In the apartment on the right side of the mezzanine floor lived Mrs. Oszkár P. and Géza A. They were not relocated even though they must have been very rich, with beautiful antique furniture. My mother and I sometimes went down to visit them, and they gave me candy.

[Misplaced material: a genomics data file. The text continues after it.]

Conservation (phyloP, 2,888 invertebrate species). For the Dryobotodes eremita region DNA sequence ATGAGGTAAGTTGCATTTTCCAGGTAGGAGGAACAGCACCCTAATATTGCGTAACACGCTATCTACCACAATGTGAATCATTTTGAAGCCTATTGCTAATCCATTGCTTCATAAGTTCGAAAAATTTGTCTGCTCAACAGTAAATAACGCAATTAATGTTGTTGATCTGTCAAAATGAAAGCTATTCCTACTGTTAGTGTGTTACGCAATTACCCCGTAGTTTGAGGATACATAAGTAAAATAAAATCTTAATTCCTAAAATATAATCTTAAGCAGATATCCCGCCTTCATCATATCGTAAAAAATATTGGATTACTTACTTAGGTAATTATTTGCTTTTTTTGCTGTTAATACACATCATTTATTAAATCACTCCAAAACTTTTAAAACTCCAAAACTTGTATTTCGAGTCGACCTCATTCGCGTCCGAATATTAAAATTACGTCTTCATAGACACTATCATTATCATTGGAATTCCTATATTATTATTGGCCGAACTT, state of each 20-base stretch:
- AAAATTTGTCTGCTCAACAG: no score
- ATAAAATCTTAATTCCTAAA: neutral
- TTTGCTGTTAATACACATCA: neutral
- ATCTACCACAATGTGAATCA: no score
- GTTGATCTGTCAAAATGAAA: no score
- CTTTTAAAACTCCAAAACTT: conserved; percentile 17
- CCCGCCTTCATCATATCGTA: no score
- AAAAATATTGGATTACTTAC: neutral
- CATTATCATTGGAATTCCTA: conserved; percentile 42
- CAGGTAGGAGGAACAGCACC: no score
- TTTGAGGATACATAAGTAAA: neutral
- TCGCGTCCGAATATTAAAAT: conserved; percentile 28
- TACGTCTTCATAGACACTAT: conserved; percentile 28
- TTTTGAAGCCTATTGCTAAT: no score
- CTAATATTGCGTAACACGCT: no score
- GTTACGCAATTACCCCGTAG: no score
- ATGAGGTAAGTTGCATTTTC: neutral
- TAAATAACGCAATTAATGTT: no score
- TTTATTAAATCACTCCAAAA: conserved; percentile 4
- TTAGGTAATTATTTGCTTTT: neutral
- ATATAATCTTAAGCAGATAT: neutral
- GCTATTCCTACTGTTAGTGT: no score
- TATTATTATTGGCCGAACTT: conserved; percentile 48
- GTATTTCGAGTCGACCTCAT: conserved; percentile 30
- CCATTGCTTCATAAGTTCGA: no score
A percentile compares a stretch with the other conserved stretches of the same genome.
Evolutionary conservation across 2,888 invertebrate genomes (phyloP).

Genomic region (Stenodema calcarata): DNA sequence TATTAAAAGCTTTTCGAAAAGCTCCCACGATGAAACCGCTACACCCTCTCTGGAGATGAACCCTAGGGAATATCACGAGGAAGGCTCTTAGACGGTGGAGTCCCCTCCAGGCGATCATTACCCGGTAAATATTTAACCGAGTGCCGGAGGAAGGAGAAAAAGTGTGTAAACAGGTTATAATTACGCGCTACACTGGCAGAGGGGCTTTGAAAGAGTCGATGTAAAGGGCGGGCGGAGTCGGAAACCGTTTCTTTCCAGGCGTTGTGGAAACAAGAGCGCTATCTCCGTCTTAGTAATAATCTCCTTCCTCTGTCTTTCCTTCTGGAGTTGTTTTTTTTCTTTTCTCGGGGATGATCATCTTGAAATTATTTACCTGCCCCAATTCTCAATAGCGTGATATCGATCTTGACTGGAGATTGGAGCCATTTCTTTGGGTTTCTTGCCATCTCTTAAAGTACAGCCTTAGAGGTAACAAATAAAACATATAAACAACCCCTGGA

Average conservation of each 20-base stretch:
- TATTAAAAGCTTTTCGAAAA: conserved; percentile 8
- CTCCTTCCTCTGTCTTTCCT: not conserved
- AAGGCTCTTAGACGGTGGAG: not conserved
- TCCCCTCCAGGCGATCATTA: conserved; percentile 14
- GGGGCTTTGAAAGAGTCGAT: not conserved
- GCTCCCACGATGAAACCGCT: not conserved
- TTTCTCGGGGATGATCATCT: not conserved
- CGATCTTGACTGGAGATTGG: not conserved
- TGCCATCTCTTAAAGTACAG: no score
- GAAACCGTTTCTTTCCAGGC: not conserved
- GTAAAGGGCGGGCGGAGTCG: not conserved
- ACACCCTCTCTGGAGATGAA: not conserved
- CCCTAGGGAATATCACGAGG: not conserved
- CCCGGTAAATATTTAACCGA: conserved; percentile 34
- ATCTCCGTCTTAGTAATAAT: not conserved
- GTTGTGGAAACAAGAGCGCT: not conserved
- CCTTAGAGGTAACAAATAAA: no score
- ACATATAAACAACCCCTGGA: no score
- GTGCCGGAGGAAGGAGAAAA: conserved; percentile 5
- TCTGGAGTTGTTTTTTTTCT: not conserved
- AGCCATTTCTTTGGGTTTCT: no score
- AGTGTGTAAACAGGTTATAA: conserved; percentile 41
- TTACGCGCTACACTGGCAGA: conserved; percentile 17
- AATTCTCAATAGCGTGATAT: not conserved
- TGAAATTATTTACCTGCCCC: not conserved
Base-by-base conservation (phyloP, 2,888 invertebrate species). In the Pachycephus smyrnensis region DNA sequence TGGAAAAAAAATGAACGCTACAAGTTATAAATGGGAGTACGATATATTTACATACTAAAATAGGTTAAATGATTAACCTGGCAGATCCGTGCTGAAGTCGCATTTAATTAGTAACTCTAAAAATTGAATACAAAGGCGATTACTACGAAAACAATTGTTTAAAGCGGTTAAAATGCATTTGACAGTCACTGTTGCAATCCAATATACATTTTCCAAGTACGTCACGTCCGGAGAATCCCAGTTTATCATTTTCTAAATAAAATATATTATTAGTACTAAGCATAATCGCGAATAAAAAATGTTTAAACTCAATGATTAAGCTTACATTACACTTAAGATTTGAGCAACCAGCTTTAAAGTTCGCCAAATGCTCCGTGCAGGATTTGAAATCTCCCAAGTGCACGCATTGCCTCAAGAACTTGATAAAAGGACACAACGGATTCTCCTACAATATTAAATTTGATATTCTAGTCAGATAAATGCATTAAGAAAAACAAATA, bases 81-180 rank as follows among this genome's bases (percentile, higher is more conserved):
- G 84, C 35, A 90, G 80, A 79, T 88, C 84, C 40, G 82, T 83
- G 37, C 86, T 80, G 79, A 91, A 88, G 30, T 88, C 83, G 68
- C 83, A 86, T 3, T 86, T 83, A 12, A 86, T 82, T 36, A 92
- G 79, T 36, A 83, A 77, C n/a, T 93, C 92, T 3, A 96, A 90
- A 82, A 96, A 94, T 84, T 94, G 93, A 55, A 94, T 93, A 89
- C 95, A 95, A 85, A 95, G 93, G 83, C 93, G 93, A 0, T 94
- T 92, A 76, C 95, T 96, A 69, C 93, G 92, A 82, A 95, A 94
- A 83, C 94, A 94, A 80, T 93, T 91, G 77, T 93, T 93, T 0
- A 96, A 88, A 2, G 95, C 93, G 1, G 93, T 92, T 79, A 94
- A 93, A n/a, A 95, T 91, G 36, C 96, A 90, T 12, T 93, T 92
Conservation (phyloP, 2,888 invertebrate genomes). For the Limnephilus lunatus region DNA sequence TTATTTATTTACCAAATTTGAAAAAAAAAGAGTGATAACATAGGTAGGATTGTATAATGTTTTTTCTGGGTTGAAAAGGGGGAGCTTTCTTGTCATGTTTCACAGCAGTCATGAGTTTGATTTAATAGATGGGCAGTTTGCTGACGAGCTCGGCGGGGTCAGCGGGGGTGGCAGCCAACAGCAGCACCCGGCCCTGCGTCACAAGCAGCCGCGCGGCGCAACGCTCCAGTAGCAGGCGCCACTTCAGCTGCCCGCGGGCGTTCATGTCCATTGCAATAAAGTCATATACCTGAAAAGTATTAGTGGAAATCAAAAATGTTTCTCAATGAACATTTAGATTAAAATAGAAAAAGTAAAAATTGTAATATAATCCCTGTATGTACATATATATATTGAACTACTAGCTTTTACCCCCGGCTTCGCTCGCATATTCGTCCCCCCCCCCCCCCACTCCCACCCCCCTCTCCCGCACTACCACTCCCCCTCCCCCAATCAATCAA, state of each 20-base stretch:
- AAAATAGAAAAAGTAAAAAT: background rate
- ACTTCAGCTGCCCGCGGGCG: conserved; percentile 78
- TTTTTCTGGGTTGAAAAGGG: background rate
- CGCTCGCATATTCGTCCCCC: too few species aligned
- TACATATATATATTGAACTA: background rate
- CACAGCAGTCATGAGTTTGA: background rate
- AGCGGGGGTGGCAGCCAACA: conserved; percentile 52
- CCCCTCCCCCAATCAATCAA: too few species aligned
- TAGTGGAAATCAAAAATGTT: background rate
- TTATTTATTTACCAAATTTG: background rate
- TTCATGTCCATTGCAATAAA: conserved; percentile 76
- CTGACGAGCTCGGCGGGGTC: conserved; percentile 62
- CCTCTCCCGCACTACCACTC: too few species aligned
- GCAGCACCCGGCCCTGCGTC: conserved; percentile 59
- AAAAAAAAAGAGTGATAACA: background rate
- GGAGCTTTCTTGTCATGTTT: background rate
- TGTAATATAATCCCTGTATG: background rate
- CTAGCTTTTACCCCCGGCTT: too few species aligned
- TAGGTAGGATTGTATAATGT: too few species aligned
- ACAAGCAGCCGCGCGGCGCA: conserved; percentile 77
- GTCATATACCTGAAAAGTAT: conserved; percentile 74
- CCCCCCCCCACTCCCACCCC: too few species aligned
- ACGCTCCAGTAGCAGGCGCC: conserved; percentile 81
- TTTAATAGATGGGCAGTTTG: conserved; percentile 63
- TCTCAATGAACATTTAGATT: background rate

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The days after 23rd October 1956 were hectic. After an adventurous journey, my father got home from the heart hospital in Balatonfüred. The momentary silence was broken by students from Pesterzsébet who had come to fight. They rang our doorbell because they recognised my mother’s name. They asked for glass jars which they filled with petrol and threw down from the roof at the approaching Russian tanks. My mother called a few students by name because several of them had attended the school on Ónodi street. We watched excitedly from our windows as the fighters withdrew behind the inner corner of the circle formed by the houses, while an anti-tank cannon in front of the movie theatre was used to destroy Russian tanks that crossed the Boráros bridge on their way to József körút. Later, it was uplifting to see the insurgents climb onto the flat roof of the cinema building and stand on the billboard to put up the Hungarian flag with a hole in it. Doctor Kramolin and his family probably left for the West in the first days of the revolution, and Pál Maléter (defence minister of the revolutionary government) moved with his troops into the Kramolins’ apartment above the gate. Corvin köz and our building was, from a military perspective, much easier to defend than the Kilián barracks, which had thick walls but stood in an open space.